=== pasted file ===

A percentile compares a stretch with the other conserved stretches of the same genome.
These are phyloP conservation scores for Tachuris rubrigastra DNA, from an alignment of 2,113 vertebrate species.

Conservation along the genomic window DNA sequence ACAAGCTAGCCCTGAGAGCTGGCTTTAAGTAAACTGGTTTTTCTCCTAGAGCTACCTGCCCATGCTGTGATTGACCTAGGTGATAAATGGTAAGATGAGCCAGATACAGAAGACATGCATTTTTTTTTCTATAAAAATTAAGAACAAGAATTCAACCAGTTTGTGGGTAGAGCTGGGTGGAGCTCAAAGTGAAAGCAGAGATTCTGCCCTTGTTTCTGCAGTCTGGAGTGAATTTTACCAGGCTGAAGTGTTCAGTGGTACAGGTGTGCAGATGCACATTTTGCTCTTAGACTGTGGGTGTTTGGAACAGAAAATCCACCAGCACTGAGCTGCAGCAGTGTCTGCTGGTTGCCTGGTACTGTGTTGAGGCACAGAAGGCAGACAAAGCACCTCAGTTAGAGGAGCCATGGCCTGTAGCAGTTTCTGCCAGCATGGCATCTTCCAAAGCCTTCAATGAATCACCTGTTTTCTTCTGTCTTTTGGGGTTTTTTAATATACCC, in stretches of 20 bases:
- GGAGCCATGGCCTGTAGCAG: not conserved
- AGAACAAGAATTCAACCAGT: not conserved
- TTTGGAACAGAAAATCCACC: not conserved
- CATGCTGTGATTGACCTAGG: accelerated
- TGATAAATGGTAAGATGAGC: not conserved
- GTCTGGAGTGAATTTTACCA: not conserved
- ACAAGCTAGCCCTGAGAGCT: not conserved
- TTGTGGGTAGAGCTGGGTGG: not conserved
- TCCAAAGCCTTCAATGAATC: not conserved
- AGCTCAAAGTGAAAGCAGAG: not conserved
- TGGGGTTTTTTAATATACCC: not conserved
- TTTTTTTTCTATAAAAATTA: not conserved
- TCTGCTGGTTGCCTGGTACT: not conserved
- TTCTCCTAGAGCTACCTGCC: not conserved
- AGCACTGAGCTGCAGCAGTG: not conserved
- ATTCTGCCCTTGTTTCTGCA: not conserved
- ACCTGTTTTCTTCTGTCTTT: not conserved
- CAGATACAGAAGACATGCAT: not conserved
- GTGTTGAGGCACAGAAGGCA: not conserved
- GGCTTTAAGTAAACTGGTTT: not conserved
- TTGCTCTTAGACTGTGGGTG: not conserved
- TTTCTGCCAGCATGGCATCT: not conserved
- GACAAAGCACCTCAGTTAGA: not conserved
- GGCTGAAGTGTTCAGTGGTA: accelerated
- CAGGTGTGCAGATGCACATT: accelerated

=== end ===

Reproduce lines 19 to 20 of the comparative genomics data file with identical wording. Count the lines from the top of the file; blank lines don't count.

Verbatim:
- ATTCTGCCCTTGTTTCTGCA: not conserved
- ACCTGTTTTCTTCTGTCTTT: not conserved